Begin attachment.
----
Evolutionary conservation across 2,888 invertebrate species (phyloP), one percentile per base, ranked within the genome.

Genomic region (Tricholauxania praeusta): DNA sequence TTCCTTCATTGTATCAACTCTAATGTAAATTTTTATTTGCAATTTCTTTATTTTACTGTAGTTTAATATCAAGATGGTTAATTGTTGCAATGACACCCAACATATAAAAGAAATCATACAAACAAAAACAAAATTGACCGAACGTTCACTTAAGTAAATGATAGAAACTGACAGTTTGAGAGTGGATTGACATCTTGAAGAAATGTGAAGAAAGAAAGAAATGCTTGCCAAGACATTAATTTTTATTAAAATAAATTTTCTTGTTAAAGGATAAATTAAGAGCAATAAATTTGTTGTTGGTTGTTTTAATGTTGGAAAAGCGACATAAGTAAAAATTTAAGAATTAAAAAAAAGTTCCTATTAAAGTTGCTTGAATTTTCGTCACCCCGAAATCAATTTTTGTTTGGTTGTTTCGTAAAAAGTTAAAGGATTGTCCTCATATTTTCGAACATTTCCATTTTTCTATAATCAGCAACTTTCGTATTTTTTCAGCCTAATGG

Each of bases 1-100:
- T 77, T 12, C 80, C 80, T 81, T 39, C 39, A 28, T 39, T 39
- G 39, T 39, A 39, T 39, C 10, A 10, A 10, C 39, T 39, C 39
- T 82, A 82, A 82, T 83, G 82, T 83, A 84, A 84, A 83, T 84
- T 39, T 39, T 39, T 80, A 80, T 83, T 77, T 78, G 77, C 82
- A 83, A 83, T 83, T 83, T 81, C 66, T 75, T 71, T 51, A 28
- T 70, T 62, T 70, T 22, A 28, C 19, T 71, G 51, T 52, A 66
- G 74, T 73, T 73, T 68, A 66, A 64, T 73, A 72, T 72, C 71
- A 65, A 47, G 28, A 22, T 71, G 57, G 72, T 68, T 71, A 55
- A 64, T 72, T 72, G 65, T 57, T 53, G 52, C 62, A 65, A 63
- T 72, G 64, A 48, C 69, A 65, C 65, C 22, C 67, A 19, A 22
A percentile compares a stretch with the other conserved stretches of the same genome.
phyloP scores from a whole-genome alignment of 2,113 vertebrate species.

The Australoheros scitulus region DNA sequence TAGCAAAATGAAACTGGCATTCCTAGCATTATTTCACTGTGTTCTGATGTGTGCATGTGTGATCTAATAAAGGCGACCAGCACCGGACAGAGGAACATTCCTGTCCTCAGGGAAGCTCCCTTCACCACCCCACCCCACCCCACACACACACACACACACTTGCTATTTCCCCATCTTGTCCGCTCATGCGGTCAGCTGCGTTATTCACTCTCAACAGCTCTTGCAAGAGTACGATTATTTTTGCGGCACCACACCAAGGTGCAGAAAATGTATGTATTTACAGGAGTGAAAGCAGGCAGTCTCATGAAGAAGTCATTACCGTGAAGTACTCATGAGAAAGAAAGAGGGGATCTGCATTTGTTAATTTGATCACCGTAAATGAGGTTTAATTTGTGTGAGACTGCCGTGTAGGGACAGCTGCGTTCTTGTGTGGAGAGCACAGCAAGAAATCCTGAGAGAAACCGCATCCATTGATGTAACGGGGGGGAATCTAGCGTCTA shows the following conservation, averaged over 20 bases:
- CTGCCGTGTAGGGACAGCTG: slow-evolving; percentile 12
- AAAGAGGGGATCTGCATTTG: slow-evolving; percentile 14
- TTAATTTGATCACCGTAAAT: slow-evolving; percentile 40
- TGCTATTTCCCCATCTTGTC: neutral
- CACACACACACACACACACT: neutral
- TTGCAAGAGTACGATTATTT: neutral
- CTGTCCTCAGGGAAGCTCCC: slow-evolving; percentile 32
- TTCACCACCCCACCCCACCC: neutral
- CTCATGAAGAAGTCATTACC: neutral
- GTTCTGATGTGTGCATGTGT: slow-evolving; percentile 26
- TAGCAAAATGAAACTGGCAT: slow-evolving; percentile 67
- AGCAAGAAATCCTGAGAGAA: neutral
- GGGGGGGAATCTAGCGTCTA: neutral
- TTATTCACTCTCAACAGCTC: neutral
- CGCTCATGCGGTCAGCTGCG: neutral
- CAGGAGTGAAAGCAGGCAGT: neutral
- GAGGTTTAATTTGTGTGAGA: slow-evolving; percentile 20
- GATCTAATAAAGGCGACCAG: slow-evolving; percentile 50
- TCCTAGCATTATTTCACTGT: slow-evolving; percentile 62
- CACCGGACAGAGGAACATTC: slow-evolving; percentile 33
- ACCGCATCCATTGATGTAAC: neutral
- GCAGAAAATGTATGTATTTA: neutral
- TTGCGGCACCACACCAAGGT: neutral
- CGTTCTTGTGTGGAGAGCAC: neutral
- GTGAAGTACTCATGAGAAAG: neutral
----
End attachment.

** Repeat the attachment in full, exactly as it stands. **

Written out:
Evolutionary conservation across 2,888 invertebrate species (phyloP), one percentile per base, ranked within the genome.

Genomic region (Tricholauxania praeusta): DNA sequence TTCCTTCATTGTATCAACTCTAATGTAAATTTTTATTTGCAATTTCTTTATTTTACTGTAGTTTAATATCAAGATGGTTAATTGTTGCAATGACACCCAACATATAAAAGAAATCATACAAACAAAAACAAAATTGACCGAACGTTCACTTAAGTAAATGATAGAAACTGACAGTTTGAGAGTGGATTGACATCTTGAAGAAATGTGAAGAAAGAAAGAAATGCTTGCCAAGACATTAATTTTTATTAAAATAAATTTTCTTGTTAAAGGATAAATTAAGAGCAATAAATTTGTTGTTGGTTGTTTTAATGTTGGAAAAGCGACATAAGTAAAAATTTAAGAATTAAAAAAAAGTTCCTATTAAAGTTGCTTGAATTTTCGTCACCCCGAAATCAATTTTTGTTTGGTTGTTTCGTAAAAAGTTAAAGGATTGTCCTCATATTTTCGAACATTTCCATTTTTCTATAATCAGCAACTTTCGTATTTTTTCAGCCTAATGG

Each of bases 1-100:
- T 77, T 12, C 80, C 80, T 81, T 39, C 39, A 28, T 39, T 39
- G 39, T 39, A 39, T 39, C 10, A 10, A 10, C 39, T 39, C 39
- T 82, A 82, A 82, T 83, G 82, T 83, A 84, A 84, A 83, T 84
- T 39, T 39, T 39, T 80, A 80, T 83, T 77, T 78, G 77, C 82
- A 83, A 83, T 83, T 83, T 81, C 66, T 75, T 71, T 51, A 28
- T 70, T 62, T 70, T 22, A 28, C 19, T 71, G 51, T 52, A 66
- G 74, T 73, T 73, T 68, A 66, A 64, T 73, A 72, T 72, C 71
- A 65, A 47, G 28, A 22, T 71, G 57, G 72, T 68, T 71, A 55
- A 64, T 72, T 72, G 65, T 57, T 53, G 52, C 62, A 65, A 63
- T 72, G 64, A 48, C 69, A 65, C 65, C 22, C 67, A 19, A 22
A percentile compares a stretch with the other conserved stretches of the same genome.
phyloP scores from a whole-genome alignment of 2,113 vertebrate species.

The Australoheros scitulus region DNA sequence TAGCAAAATGAAACTGGCATTCCTAGCATTATTTCACTGTGTTCTGATGTGTGCATGTGTGATCTAATAAAGGCGACCAGCACCGGACAGAGGAACATTCCTGTCCTCAGGGAAGCTCCCTTCACCACCCCACCCCACCCCACACACACACACACACACTTGCTATTTCCCCATCTTGTCCGCTCATGCGGTCAGCTGCGTTATTCACTCTCAACAGCTCTTGCAAGAGTACGATTATTTTTGCGGCACCACACCAAGGTGCAGAAAATGTATGTATTTACAGGAGTGAAAGCAGGCAGTCTCATGAAGAAGTCATTACCGTGAAGTACTCATGAGAAAGAAAGAGGGGATCTGCATTTGTTAATTTGATCACCGTAAATGAGGTTTAATTTGTGTGAGACTGCCGTGTAGGGACAGCTGCGTTCTTGTGTGGAGAGCACAGCAAGAAATCCTGAGAGAAACCGCATCCATTGATGTAACGGGGGGGAATCTAGCGTCTA shows the following conservation, averaged over 20 bases:
- CTGCCGTGTAGGGACAGCTG: slow-evolving; percentile 12
- AAAGAGGGGATCTGCATTTG: slow-evolving; percentile 14
- TTAATTTGATCACCGTAAAT: slow-evolving; percentile 40
- TGCTATTTCCCCATCTTGTC: neutral
- CACACACACACACACACACT: neutral
- TTGCAAGAGTACGATTATTT: neutral
- CTGTCCTCAGGGAAGCTCCC: slow-evolving; percentile 32
- TTCACCACCCCACCCCACCC: neutral
- CTCATGAAGAAGTCATTACC: neutral
- GTTCTGATGTGTGCATGTGT: slow-evolving; percentile 26
- TAGCAAAATGAAACTGGCAT: slow-evolving; percentile 67
- AGCAAGAAATCCTGAGAGAA: neutral
- GGGGGGGAATCTAGCGTCTA: neutral
- TTATTCACTCTCAACAGCTC: neutral
- CGCTCATGCGGTCAGCTGCG: neutral
- CAGGAGTGAAAGCAGGCAGT: neutral
- GAGGTTTAATTTGTGTGAGA: slow-evolving; percentile 20
- GATCTAATAAAGGCGACCAG: slow-evolving; percentile 50
- TCCTAGCATTATTTCACTGT: slow-evolving; percentile 62
- CACCGGACAGAGGAACATTC: slow-evolving; percentile 33
- ACCGCATCCATTGATGTAAC: neutral
- GCAGAAAATGTATGTATTTA: neutral
- TTGCGGCACCACACCAAGGT: neutral
- CGTTCTTGTGTGGAGAGCAC: neutral
- GTGAAGTACTCATGAGAAAG: neutral